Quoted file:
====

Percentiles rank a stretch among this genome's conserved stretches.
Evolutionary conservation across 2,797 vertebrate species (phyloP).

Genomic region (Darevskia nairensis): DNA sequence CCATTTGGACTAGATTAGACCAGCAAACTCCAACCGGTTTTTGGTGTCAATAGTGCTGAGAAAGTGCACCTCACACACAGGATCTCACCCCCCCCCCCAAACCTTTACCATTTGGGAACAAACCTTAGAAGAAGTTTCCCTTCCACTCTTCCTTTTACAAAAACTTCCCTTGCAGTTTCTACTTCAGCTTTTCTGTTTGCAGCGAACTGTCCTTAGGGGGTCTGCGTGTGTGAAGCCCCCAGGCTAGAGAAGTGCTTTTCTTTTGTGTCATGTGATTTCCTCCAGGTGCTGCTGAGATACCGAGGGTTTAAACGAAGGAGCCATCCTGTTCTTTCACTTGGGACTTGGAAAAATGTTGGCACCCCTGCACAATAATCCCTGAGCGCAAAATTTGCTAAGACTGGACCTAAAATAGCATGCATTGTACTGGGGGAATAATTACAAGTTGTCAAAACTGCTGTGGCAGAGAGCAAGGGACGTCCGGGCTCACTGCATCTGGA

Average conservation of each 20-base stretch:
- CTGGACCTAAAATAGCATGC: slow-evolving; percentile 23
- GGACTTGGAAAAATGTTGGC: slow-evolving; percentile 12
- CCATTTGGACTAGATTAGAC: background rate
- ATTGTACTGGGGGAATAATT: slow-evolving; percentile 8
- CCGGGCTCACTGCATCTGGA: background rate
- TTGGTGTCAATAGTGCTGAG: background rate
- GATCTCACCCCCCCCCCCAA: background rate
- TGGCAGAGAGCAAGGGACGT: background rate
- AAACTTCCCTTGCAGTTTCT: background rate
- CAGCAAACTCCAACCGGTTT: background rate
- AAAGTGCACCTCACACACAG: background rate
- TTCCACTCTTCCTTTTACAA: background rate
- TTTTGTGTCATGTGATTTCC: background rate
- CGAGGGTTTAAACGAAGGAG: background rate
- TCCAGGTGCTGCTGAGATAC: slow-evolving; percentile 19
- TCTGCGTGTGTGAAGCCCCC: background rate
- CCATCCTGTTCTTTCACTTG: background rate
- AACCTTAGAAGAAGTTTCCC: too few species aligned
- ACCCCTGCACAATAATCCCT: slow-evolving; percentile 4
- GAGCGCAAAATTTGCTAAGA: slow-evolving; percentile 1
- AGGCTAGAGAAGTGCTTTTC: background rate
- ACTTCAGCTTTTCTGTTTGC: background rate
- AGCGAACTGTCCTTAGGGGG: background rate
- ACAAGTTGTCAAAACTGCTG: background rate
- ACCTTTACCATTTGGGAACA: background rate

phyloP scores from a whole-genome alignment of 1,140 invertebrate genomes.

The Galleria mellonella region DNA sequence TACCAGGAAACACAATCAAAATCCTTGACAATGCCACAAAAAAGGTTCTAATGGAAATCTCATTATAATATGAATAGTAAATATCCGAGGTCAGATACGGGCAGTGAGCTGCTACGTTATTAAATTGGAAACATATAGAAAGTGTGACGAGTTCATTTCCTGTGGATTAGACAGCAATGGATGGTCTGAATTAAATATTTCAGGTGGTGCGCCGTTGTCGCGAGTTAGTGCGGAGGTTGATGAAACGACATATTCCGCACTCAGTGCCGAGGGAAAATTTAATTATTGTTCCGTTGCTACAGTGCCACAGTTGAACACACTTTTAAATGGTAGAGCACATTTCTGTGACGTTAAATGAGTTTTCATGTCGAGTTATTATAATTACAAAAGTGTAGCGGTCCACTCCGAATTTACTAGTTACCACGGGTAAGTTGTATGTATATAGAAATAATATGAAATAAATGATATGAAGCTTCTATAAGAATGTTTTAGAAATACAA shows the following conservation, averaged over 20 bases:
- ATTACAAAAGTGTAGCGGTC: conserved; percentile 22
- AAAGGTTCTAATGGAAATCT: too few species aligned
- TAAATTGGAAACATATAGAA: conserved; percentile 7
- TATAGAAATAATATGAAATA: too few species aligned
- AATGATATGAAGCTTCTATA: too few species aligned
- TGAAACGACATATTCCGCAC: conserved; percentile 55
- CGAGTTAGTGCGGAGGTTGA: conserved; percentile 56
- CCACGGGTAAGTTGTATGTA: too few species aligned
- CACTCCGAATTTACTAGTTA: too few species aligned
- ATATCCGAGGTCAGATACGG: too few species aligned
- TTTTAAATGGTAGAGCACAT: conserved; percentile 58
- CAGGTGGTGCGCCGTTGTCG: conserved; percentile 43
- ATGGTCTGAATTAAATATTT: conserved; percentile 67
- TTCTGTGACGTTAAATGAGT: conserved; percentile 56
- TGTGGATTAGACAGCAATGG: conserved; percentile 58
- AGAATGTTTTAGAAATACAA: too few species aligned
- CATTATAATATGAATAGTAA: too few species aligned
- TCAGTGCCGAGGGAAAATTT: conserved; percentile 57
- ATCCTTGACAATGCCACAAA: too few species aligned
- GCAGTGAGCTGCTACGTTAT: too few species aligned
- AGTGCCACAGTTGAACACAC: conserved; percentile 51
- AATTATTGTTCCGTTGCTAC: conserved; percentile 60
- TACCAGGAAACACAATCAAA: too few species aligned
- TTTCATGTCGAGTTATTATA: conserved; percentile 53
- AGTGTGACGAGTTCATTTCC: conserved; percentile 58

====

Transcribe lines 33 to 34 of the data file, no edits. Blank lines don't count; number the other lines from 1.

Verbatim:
- AAAGGTTCTAATGGAAATCT: too few species aligned
- TAAATTGGAAACATATAGAA: conserved; percentile 7